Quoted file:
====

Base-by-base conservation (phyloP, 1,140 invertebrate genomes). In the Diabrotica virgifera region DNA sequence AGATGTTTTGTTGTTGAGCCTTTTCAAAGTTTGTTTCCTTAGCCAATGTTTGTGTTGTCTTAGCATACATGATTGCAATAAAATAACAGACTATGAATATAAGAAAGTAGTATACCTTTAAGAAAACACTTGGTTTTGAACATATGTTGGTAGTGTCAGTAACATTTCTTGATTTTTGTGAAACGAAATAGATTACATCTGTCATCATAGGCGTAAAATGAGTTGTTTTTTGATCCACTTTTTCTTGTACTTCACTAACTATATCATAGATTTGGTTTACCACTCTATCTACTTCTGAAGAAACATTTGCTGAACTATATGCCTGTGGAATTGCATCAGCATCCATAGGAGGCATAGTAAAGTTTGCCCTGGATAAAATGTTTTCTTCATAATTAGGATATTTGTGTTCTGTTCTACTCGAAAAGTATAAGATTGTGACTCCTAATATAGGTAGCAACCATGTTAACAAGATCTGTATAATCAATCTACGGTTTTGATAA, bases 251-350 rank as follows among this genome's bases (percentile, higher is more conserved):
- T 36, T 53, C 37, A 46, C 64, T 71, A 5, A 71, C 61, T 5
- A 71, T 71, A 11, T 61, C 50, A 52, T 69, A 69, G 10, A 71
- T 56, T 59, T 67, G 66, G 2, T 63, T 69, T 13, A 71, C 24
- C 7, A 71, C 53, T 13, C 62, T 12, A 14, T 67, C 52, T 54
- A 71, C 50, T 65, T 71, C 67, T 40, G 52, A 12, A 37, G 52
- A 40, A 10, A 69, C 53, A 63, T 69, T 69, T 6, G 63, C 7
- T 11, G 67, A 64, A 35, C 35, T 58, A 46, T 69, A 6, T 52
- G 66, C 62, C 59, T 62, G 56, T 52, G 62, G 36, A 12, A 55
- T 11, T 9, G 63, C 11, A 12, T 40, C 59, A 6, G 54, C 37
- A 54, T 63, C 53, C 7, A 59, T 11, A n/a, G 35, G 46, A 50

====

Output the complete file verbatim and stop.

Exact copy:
Base-by-base conservation (phyloP, 1,140 invertebrate genomes). In the Diabrotica virgifera region DNA sequence AGATGTTTTGTTGTTGAGCCTTTTCAAAGTTTGTTTCCTTAGCCAATGTTTGTGTTGTCTTAGCATACATGATTGCAATAAAATAACAGACTATGAATATAAGAAAGTAGTATACCTTTAAGAAAACACTTGGTTTTGAACATATGTTGGTAGTGTCAGTAACATTTCTTGATTTTTGTGAAACGAAATAGATTACATCTGTCATCATAGGCGTAAAATGAGTTGTTTTTTGATCCACTTTTTCTTGTACTTCACTAACTATATCATAGATTTGGTTTACCACTCTATCTACTTCTGAAGAAACATTTGCTGAACTATATGCCTGTGGAATTGCATCAGCATCCATAGGAGGCATAGTAAAGTTTGCCCTGGATAAAATGTTTTCTTCATAATTAGGATATTTGTGTTCTGTTCTACTCGAAAAGTATAAGATTGTGACTCCTAATATAGGTAGCAACCATGTTAACAAGATCTGTATAATCAATCTACGGTTTTGATAA, bases 251-350 rank as follows among this genome's bases (percentile, higher is more conserved):
- T 36, T 53, C 37, A 46, C 64, T 71, A 5, A 71, C 61, T 5
- A 71, T 71, A 11, T 61, C 50, A 52, T 69, A 69, G 10, A 71
- T 56, T 59, T 67, G 66, G 2, T 63, T 69, T 13, A 71, C 24
- C 7, A 71, C 53, T 13, C 62, T 12, A 14, T 67, C 52, T 54
- A 71, C 50, T 65, T 71, C 67, T 40, G 52, A 12, A 37, G 52
- A 40, A 10, A 69, C 53, A 63, T 69, T 69, T 6, G 63, C 7
- T 11, G 67, A 64, A 35, C 35, T 58, A 46, T 69, A 6, T 52
- G 66, C 62, C 59, T 62, G 56, T 52, G 62, G 36, A 12, A 55
- T 11, T 9, G 63, C 11, A 12, T 40, C 59, A 6, G 54, C 37
- A 54, T 63, C 53, C 7, A 59, T 11, A n/a, G 35, G 46, A 50